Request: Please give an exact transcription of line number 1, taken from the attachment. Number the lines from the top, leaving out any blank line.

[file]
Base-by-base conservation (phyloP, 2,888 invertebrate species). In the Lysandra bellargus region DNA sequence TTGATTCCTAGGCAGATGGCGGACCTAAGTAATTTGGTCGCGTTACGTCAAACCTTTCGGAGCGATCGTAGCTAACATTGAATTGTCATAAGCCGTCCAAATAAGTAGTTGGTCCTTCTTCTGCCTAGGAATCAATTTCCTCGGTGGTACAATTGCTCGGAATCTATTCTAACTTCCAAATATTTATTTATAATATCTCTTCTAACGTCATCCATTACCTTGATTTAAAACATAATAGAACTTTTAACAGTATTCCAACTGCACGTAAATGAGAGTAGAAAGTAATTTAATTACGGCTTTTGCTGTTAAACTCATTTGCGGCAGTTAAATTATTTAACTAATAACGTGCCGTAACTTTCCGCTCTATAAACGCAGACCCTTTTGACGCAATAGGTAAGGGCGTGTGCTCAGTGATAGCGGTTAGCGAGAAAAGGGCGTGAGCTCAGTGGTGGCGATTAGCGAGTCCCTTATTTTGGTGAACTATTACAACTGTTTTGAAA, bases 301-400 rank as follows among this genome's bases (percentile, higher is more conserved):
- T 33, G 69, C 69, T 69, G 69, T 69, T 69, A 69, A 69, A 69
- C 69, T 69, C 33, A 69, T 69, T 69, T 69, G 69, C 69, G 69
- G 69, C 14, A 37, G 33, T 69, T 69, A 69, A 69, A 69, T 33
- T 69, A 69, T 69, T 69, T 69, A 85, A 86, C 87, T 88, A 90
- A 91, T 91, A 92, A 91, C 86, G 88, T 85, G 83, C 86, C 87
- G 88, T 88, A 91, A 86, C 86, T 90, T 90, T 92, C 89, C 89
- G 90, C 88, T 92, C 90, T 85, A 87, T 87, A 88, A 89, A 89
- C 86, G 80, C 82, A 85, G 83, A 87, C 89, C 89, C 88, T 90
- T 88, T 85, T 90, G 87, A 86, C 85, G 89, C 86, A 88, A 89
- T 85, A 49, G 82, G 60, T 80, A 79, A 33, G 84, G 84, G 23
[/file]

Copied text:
Base-by-base conservation (phyloP, 2,888 invertebrate species). In the Lysandra bellargus region DNA sequence TTGATTCCTAGGCAGATGGCGGACCTAAGTAATTTGGTCGCGTTACGTCAAACCTTTCGGAGCGATCGTAGCTAACATTGAATTGTCATAAGCCGTCCAAATAAGTAGTTGGTCCTTCTTCTGCCTAGGAATCAATTTCCTCGGTGGTACAATTGCTCGGAATCTATTCTAACTTCCAAATATTTATTTATAATATCTCTTCTAACGTCATCCATTACCTTGATTTAAAACATAATAGAACTTTTAACAGTATTCCAACTGCACGTAAATGAGAGTAGAAAGTAATTTAATTACGGCTTTTGCTGTTAAACTCATTTGCGGCAGTTAAATTATTTAACTAATAACGTGCCGTAACTTTCCGCTCTATAAACGCAGACCCTTTTGACGCAATAGGTAAGGGCGTGTGCTCAGTGATAGCGGTTAGCGAGAAAAGGGCGTGAGCTCAGTGGTGGCGATTAGCGAGTCCCTTATTTTGGTGAACTATTACAACTGTTTTGAAA, bases 301-400 rank as follows among this genome's bases (percentile, higher is more conserved):